We all know Cinderella, Snow White, Sleeping Beauty and others. Disney latched on to these classic fairy tales starting in the mid-20th century, and they began churning out princess after princess—treating these traditional stories as a marketers’ wet dream, resting on the faith that people will continue to not only buy into these stories, but also into the massive amount of marketing and branding that surround them.
But just because these stories remain popular doesn’t mean they’re any less unsettling when you start to pick them apart. Though these tales of adventure and danger were once cautionary and lesson-filled, they now perpetuate stereotypes (mostly thanks to the “Disneyfication” of them). Women are portrayed as wide-eyed, naive, weak girls (always white, cis gender, and heterosexual) that only find their happily ever after once they’re saved by a stereotypically masculine prince. With rare exception, people of color are reserved for villains, servants, or not included at all.
Even with the multitude of remakes (television, movies, Broadway, etc…), very rarely do writers and producers seek to infuse a little imagination and creativity, absolving these stories from the tired tropes they’ve come to push.
So it was with a bit of trepidation and some skepticism that I chose to watch ABC’s new drama, Once Upon A Time. The concept is simple, but intriguing enough that it caught my interest. The Evil Queen cast a spell on all the familiar fairy-tale characters we know and (sometimes) love, forcing them to live in the town of Storybrooke, Maine in present day. Everyone is in the dark about their fairy tale past, except for a little boy named Henry, the adopted son of the town’s mayor (the Evil Queen).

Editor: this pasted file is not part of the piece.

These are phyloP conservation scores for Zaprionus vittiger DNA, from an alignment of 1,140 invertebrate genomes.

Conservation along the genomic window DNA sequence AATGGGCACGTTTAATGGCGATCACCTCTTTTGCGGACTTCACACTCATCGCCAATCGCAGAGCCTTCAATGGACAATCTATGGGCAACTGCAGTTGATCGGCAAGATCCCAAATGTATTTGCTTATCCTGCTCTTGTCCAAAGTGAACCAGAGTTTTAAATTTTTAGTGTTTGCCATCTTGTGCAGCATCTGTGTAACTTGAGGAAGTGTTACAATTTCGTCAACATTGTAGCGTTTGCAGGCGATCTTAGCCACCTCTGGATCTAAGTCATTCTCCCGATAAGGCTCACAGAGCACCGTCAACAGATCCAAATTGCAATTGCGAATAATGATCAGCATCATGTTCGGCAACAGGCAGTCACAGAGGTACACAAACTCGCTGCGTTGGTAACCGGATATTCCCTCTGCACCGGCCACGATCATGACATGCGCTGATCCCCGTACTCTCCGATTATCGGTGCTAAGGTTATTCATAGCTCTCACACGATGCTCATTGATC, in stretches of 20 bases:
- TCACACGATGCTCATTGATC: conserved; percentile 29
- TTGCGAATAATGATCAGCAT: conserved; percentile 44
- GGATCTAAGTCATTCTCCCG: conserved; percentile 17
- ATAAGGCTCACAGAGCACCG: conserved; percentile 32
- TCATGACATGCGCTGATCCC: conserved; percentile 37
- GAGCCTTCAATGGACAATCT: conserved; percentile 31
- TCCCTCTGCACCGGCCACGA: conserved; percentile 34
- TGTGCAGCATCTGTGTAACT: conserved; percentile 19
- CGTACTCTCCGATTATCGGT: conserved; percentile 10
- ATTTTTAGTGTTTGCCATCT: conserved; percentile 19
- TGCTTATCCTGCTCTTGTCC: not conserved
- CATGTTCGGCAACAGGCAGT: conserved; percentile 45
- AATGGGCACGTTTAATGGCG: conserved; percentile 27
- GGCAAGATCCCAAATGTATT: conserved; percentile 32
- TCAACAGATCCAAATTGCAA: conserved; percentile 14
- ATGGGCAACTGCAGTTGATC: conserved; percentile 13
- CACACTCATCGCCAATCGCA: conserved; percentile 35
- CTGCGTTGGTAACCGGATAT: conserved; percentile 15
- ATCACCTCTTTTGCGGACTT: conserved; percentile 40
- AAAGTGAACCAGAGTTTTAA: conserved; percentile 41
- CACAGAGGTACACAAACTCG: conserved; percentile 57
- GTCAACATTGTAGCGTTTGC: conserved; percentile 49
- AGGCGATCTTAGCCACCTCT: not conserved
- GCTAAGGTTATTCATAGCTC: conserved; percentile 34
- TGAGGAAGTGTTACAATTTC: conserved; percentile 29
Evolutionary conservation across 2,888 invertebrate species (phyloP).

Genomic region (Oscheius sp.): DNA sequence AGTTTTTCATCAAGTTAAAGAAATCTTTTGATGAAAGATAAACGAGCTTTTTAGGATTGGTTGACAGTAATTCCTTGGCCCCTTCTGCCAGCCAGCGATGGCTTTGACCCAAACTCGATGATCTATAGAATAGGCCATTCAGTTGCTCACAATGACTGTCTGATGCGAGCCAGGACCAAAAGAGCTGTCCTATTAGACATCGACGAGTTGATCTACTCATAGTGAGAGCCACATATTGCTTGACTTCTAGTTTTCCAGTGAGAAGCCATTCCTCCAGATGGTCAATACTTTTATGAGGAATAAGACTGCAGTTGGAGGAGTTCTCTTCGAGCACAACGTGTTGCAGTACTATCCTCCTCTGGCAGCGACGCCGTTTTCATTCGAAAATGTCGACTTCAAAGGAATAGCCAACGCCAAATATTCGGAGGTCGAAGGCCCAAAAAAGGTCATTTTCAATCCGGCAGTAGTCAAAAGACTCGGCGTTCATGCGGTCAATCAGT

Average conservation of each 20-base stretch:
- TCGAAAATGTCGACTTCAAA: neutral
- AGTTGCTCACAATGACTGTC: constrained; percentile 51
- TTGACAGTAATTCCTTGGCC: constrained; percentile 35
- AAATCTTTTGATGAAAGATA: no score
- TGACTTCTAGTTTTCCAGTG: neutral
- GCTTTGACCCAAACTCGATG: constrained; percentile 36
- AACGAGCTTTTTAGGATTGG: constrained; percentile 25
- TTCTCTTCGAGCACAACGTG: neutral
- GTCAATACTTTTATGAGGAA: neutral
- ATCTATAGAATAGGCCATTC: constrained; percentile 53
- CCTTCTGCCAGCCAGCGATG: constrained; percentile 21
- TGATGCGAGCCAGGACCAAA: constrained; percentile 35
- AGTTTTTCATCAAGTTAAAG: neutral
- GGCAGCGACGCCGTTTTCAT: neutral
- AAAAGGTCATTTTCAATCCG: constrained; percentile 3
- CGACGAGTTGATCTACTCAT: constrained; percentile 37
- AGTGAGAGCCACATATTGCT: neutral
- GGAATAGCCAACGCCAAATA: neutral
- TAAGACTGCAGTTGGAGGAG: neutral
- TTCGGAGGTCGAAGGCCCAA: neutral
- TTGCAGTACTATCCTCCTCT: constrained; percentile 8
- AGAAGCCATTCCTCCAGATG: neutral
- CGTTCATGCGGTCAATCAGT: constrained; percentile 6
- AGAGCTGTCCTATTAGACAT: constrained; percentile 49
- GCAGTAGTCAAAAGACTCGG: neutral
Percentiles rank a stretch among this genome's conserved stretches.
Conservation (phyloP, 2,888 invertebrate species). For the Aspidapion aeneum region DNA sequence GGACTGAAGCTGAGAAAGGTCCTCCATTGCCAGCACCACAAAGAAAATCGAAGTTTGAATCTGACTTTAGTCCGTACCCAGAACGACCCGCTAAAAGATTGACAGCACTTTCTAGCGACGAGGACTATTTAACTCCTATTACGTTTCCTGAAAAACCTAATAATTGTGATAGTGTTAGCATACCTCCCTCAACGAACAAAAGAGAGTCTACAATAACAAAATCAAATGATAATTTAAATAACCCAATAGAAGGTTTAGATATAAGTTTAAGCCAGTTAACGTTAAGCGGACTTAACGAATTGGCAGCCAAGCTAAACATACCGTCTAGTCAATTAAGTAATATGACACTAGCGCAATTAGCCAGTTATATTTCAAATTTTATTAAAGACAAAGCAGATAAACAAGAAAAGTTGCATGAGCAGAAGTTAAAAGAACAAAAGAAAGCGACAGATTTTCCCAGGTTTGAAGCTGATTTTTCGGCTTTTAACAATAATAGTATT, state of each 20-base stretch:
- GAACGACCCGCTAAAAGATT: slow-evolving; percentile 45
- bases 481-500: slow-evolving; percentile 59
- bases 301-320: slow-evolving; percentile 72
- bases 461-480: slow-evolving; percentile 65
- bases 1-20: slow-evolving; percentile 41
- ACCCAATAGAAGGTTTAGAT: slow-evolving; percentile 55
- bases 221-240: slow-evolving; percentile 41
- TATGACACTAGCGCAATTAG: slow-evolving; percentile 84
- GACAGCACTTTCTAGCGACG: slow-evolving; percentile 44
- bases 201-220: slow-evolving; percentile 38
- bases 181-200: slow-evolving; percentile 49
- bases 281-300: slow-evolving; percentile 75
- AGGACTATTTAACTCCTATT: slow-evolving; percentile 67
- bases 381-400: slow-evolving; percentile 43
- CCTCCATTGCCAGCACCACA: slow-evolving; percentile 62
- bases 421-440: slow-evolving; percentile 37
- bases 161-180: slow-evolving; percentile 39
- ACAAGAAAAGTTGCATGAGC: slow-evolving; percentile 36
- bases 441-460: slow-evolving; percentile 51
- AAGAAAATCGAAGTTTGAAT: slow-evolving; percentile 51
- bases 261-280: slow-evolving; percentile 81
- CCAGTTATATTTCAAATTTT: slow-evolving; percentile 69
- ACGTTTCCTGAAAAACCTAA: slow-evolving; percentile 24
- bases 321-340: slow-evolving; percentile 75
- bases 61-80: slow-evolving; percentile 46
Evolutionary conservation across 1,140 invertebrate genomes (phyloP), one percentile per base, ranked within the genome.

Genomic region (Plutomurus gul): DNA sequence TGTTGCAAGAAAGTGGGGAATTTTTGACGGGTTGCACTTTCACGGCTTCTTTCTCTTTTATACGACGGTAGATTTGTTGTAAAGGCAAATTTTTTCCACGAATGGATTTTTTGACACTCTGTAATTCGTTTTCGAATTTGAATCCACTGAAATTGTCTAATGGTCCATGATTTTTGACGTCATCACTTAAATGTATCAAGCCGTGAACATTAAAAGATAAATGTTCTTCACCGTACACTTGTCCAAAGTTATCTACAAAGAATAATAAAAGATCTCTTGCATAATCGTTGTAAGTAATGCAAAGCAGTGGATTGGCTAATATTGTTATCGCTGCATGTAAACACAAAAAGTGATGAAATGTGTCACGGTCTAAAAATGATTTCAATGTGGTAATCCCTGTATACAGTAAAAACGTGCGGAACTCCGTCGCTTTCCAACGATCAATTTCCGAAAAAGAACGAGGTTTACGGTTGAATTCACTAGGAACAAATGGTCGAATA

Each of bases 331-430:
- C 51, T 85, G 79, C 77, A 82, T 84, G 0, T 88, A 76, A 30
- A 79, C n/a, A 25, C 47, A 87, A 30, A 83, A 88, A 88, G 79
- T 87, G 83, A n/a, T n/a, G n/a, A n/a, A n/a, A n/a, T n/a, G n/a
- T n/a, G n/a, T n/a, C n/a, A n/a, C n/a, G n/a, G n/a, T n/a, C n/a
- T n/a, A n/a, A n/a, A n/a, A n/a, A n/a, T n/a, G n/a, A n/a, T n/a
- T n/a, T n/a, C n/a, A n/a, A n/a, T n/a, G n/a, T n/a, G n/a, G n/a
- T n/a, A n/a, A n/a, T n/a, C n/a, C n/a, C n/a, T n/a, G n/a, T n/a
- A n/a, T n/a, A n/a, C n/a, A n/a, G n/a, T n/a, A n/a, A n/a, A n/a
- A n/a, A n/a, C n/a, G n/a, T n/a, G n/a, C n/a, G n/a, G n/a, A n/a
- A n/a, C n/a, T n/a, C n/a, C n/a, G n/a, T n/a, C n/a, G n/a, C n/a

As life unfolds in Storybrooke, we’re treated to flashbacks of the characters’ past fairy-tale lives, and they’re not always as the classics dictate. Snow White was a rogue bandit, living in the forest after something (still unknown) went down between her and the Queen. Unlike the classic tale, we get to see a fearless Snow White steal from James, who she dubs “Prince Charming” in her own cheekily snarky way. While the prince does indeed save her from the queen’s knights, Snow turns the tables and ends up saving the prince from a gang of trolls. In this shaken-up fairy tale, both the prince and Snow White are equally badass (actually Snow might be a touch more badass…).
Familiar tropes do still exist, however—you can’t escape the fairy-tale archetypes we’ve come to know, like the evil stepmother. But at the same time, they’ve taken her for a spin, making the Storybrooke version of the Evil Queen a single working mother with a powerful position as town mayor. Not only is this remarkable for a fairy-tale remake, but for prime-time television in general.
Once Upon A Time also takes on a series of other issues that only occasionally make their way into other TV shows. Young pregnancy, adoption, and what “makes” a mother is looked at when Henry’s biological mother, Emma Swan, enters the picture. In fact, with Emma’s introduction comes a slight feminist twist to the story.
Emma is a bail bondswoman that arrives at Henry’s behest, as he is convinced that she is the only one who can save the inhabitants of Storybrooke. Emma isn’t waiting for her own Prince Charming to save the day, or even help her save the day. She’s not pining over a guy, cleaning up after seven dwarfs, or fretting over what to wear. Instead, Emma trusts her instincts, ability to read people as she attempts to figure out the truth about Storybrooke.
Creating a strong female lead that is equal parts intelligent, beautiful and caring (rather than the cold & calculating stereotype that occasionally befalls “strong” women characters), certainly grabbed my interest, and I can only hope the show keeps on infusing a feminist sensibility that I’ve already seen glimpses of as it continues.
While the show hasn’t worked out all the issues with “Disneyfied” fairy tales, it certainly is a step in the right direction. My son may not be old enough yet to watch Once Upon A Time with me, but the show still gives me a bit of hope that fresh, creative takes on the classics are possible, so that as he grows up he can see that there’s not just one path to that happy ending.